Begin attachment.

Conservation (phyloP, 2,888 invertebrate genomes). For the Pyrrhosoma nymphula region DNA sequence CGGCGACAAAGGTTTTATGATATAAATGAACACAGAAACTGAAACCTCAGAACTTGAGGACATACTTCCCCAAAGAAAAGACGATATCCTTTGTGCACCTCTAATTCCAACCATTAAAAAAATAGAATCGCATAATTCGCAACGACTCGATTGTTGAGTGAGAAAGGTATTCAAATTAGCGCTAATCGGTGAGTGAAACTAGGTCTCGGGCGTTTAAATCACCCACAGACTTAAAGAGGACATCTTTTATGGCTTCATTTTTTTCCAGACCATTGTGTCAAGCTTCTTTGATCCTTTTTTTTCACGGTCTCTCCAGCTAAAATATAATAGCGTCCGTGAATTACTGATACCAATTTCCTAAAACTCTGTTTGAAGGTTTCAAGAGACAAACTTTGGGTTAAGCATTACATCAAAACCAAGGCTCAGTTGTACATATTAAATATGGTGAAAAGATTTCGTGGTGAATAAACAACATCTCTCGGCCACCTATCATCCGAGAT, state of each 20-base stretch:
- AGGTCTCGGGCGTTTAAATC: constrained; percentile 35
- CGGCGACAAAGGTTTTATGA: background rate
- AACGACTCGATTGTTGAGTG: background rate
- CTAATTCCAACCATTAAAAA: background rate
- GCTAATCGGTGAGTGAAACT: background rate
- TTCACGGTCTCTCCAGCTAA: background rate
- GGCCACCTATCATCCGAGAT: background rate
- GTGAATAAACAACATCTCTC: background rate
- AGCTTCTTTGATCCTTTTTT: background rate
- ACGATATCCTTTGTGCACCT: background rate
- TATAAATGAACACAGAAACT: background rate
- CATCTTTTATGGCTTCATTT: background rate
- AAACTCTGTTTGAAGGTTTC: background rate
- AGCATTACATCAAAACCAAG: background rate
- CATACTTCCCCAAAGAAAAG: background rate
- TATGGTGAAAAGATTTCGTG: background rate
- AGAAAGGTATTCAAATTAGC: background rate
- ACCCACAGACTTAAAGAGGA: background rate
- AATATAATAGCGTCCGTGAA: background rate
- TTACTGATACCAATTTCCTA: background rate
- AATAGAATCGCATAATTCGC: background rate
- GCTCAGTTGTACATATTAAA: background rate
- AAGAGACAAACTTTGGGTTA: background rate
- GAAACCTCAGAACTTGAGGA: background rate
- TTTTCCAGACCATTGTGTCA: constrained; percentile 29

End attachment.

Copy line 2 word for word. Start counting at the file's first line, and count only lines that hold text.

- AGGTCTCGGGCGTTTAAATC: constrained; percentile 35